In my practice, I frequently assist clients with risk assessments, program reviews, and developing improvements to their existing anti-bribery and anti-corruption compliance programs, policies and procedures. Based on some recent experience, here is a brief list of key improvements companies can make to their ABAC compliance programs now and the related questions they should be asking as part of that effort.
Of course, any successful review should be based on and incorporate recent agency guidance (including the Second Edition of the FCPA Resource Guide and the DOJ’s guidance on the Evaluation of Corporate Compliance Programs), focus areas in recent enforcement actions, and evolving industry standards.
1. Understand and improve accessibility to your ABAC programs.
In what language(s) is the ABAC policy published? We frequently see ABAC policies that are available in English only. If this is the case for your company’s ABAC policy, consider translating it into additional languages, starting with those where you have the most employees. For example, do you have a large office in Hong Kong? Translate your policies in Cantonese. A major subsidiary in Moscow? Add Russian to the list. While it’s often hard to keep up with expanding operations, we see a lot of lag in translating policies and procedures into relevant languages.
How user-friendly is it? If the ABAC policy is available online, consider making the document searchable so that employees can quickly find the information they seek. Also, ask yourself if it’s easy to read and digest. If the reader requires a law degree to understand what’s required of them, then you’ve likely missed the mark. I usually ask myself whether my parents could understand a particular set of policies and procedures. If I don’t think they could, then it’s time to do some streamlining.
Where can employees find the company’s ABAC policy? Many companies post their compliance policies and procedures on their intranets (and a growing number on their public websites). This is great for office-bound (home or otherwise) employees. But in some cases, this might not reach everyone. For employees working in the field in remote locations without internet or cell service, consider sending them hard copies. It may sound a bit old-fashioned, but it’s better than overlooking them.
2. Address commercial bribery.
Is the ABAC policy focused solely on bribery of government officials? If your company drafted its ABAC policy with an eye toward the FCPA, then it might not address commercial bribery. Companies ignore commercial bribery at their peril. Not only does Section 1 of the UK Bribery Act address it, but the DOJ can also enforce state commercial bribery statutes via the Travel Act. Remember, the DOJ penalized Control Components Inc. a few years back for both FCPA and Travel Act violations, and a growing number of individual enforcement actions also include Travel Act charges. In addition, the SEC has been known to use the books and records and internal controls provisions of the FCPA to penalize private sector bribery, as seen in the agency’s enforcement action against FalconStor Software, Inc. Companies should therefore broaden the scope of their ABAC policies so that they prohibit bribery of anyone, including government officials as well as private sector business partners.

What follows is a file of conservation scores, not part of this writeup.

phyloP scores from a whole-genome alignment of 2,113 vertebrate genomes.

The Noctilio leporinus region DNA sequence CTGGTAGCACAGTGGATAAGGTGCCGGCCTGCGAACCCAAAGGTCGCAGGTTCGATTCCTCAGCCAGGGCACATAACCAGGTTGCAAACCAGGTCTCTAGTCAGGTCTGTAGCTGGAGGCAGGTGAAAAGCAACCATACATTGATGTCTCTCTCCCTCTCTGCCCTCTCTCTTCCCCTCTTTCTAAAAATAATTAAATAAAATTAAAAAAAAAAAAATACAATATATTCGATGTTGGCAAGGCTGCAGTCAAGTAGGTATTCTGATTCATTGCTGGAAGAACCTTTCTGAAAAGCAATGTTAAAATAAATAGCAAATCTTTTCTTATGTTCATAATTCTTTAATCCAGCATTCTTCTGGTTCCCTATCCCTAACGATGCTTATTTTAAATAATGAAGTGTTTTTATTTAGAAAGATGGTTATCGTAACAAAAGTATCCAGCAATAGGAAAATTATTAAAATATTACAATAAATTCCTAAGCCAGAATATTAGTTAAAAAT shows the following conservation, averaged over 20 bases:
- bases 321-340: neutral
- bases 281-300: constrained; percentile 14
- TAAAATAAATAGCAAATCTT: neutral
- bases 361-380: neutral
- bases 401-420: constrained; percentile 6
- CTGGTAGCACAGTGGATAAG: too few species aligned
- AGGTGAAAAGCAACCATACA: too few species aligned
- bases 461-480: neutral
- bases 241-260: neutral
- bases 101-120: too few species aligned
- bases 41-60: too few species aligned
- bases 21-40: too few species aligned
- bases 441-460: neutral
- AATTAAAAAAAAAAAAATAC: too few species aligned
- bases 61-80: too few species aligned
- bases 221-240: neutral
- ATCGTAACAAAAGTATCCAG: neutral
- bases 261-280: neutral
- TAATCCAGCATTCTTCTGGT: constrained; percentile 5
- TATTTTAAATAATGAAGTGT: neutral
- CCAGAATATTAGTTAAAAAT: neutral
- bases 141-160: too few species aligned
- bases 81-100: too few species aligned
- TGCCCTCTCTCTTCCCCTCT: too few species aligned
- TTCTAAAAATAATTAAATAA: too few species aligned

3. Prohibit non-U.S. political contributions.
Do employees contribute company funds to political candidates or parties outside the U.S.? We’ve seen a trend away from allowing non-U.S. political contributions. They are, by definition, fraught with heightened FCPA risks. After all, the FCPA treats improper payments to political parties and candidates for office in the same way it treats bribes to sitting government officials. As a result, writing a check to a political party or a candidate for office requires heightened scrutiny, and it might not be worth the effort. Some companies view this as an area where they can reduce FCPA exposure by eliminating or significantly restricting these high-risk payments. Indeed, Tesla’s ABAC policy prohibits all political contributions without prior legal department approval, regardless of whether they are U.S.-based or not.
4. Incorporate root cause analysis.
When misconduct occurs, is the company analyzing and addressing the root cause? The DOJ places a lot of emphasis on “root cause analysis” in its Evaluation of Corporate Compliance Programs guidance.
They want to see companies getting to the bottom of why misconduct occurred and implementing changes to prevent it from happening again. Review what your company’s ABAC policy has to say about investigations: it probably sets forth that the company will investigate all credible reports of potential misconduct. Consider adding that as part of the investigation, the company will evaluate the root cause of the misconduct and implement appropriate remediation measures where needed. Of course, the company would need to put this into practice, too.
ABAC policies and procedures should certainly be tailored to a company’s own specific risks and needs. However, the issues above are universal for companies with global operations. Where existing ABAC policies and procedures do not already address them, they are a means of making small changes that have a big impact.
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